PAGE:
Chris Ray Brewin

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Meta-analyses were conducted on 14 separate risk factors for posttraumatic stress disorder (PTSD), and the moderating effects of various sample and study characteristics, including civilian/military status, were examined. Three categories of risk factor emerged: Factors such as gender, age at trauma, and race that predicted PTSD in some populations but not(More)
Recent research in the areas of animal conditioning, the neural systems underlying emotion and memory, and the effect of fear on these systems is reviewed. This evidence points to an important distinction between hippocampally-dependent and non-hippocampally-dependent forms of memory that are differentially affected by extreme stress. The cognitive science(More)
A cognitive theory of posttraumatic stress disorder (PTSD) is proposed that assumes traumas experienced after early childhood give rise to 2 sorts of memory, 1 verbally accessible and 1 automatically accessible through appropriate situational cues. These different types of memory are used to explain the complex phenomenology of PTSD, including the(More)
BACKGROUND Brief screening instruments appear to be a viable way of detecting post-traumatic stress disorder (PTSD) but none has yet been adequately validated. AIMS To test and cross-validate a brief instrument that is simple to administer and score. METHOD Forty-one survivors of a rail crash were administered a questionnaire, followed by a structured(More)
We summarize recent research on the psychological processes implicated in posttraumatic stress disorder (PTSD) as an aid to evaluating theoretical models of the disorder. After describing a number of early approaches, including social-cognitive, conditioning, information-processing, and anxious apprehension models of PTSD, the article provides a comparative(More)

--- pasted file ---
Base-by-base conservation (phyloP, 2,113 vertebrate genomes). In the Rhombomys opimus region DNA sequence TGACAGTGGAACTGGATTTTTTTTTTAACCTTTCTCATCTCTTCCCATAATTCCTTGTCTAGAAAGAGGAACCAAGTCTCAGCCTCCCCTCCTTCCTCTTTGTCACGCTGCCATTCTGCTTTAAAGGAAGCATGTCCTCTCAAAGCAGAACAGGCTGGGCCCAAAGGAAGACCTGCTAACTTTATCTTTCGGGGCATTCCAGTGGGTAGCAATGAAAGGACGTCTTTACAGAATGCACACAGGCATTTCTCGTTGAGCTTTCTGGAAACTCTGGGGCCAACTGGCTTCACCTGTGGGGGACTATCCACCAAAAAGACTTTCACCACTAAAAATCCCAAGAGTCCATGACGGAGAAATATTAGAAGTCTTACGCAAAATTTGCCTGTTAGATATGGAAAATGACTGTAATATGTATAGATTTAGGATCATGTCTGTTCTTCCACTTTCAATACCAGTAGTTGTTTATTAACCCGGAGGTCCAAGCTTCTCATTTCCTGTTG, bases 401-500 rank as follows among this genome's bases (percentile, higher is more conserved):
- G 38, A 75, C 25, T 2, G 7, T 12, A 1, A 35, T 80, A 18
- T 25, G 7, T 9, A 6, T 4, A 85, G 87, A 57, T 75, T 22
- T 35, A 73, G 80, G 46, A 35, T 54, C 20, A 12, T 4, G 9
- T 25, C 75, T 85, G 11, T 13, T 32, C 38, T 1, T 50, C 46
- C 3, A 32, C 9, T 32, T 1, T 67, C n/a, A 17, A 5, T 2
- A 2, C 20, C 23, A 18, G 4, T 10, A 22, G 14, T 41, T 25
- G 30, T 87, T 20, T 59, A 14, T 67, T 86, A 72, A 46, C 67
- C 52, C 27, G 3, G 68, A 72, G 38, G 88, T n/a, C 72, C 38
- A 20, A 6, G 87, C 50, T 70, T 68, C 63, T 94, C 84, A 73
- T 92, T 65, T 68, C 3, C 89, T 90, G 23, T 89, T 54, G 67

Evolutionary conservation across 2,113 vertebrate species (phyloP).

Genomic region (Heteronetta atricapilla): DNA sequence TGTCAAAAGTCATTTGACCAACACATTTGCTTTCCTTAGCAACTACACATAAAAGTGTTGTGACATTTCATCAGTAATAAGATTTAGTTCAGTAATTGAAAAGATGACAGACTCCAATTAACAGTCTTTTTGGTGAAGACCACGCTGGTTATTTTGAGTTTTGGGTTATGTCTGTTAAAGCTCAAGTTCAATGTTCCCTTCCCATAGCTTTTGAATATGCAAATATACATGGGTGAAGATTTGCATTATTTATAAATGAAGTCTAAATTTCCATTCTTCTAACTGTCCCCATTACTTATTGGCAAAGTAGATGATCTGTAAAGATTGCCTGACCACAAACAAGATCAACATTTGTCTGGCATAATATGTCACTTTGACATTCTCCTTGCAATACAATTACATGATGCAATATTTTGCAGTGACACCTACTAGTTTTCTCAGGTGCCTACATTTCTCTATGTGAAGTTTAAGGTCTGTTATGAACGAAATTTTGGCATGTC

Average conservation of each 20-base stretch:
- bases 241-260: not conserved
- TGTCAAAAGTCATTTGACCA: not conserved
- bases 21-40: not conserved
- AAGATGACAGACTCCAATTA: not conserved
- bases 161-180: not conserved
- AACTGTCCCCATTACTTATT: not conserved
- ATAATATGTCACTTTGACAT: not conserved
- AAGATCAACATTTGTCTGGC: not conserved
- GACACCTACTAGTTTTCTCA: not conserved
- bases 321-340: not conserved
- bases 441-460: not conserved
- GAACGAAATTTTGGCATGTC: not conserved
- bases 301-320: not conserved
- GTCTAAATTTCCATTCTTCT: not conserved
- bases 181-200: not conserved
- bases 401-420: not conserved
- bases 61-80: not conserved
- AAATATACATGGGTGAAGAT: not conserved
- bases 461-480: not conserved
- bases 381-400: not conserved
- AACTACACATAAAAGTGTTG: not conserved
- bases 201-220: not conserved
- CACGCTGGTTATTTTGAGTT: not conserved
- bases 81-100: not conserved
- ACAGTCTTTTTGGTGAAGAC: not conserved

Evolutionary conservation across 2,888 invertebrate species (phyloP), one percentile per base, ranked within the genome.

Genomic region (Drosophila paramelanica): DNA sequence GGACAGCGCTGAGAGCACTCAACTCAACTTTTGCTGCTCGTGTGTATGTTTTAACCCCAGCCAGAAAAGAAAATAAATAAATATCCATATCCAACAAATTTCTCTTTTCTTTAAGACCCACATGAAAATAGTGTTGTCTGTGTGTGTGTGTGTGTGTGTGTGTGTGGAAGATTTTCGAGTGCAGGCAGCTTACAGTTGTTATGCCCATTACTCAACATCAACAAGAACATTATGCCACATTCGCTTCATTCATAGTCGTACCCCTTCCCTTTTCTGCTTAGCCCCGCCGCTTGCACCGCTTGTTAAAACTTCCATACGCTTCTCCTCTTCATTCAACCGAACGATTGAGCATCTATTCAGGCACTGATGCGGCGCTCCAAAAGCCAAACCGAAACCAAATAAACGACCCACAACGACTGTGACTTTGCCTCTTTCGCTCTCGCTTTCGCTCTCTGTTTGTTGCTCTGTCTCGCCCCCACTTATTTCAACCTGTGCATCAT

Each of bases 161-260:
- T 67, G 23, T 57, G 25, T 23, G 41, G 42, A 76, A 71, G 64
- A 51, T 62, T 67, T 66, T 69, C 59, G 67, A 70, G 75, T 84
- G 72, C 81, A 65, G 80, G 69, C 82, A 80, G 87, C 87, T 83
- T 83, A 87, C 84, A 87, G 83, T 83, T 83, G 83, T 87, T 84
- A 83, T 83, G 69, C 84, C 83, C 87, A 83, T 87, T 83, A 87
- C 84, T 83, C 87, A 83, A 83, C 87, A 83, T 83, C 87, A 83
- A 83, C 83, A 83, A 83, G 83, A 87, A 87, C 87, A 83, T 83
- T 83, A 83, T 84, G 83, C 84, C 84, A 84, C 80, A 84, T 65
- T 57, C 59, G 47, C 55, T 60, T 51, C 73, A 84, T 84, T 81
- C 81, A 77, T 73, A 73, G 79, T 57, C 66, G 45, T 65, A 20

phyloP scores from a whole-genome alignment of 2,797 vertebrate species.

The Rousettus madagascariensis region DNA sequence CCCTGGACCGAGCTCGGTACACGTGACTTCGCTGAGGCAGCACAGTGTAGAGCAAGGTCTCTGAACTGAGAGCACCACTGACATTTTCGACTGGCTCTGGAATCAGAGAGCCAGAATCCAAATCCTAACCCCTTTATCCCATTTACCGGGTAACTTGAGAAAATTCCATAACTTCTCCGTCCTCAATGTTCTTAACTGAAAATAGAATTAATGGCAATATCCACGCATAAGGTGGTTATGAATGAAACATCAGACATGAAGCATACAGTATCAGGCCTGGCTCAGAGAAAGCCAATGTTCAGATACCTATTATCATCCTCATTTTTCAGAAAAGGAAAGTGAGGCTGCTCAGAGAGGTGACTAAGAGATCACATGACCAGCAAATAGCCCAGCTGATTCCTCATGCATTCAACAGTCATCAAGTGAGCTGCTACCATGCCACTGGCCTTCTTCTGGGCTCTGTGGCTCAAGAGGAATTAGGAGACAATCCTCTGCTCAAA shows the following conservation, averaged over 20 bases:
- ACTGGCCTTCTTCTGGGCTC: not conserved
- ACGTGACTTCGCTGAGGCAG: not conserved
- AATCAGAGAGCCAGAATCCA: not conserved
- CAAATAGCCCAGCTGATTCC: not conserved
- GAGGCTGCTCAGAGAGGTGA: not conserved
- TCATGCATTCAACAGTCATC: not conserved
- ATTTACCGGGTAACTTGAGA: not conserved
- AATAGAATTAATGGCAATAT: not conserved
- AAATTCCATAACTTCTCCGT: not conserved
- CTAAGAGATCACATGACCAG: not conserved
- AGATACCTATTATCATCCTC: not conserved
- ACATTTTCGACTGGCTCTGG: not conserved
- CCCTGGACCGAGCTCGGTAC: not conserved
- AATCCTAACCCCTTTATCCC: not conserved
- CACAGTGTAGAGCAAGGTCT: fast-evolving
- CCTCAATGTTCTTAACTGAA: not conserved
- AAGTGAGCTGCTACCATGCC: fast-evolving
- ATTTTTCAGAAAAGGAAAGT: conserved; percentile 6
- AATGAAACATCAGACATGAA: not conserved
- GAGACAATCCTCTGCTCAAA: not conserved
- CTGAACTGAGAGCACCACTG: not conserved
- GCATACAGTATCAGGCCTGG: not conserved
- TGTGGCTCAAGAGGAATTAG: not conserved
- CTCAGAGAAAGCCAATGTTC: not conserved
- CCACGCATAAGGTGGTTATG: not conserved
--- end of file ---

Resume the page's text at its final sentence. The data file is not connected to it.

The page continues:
The authors investigated the memory functioning of depressed women patients with and without a reported history of child physical or sexual abuse using J. M. G. Williams and K. Broadbent's (1986) Autobiographical Memory Test. Whereas latency to recall autobiographical memories was not related to reports of abuse, patients who reported childhood sexual abuse(More)
CONTEXT Uncertainty exists about the prevalence, severity, and correlates of mental disorders among people exposed to Hurricane Katrina. OBJECTIVE To estimate the prevalence and associations between DSM-IV anxiety-mood disorders and hurricane-related stressors separately among prehurricane residents of the New Orleans metropolitan area and the remainder(More)
Three experiments indexed the effect of various concurrent tasks, while watching a traumatic film, on intrusive memory development. Hypotheses were based on the dual-representation theory of posttraumatic stress disorder (C. R. Brewin, T. Dalgleish, & S. Joseph, 1996). Nonclinical participants viewed a trauma film under various encoding conditions and(More)
Involuntary images and visual memories are prominent in many types of psychopathology. Patients with posttraumatic stress disorder, other anxiety disorders, depression, eating disorders, and psychosis frequently report repeated visual intrusions corresponding to a small number of real or imaginary events, usually extremely vivid, detailed, and with highly(More)
We sought to show that individual differences in working memory capacity are related to the ability to intentionally suppress personally relevant intrusive thoughts, and that this effect cannot be explained by differences in negative mood. Sixty participants identified their most frequent intrusive thought and then completed a thought suppression task.(More)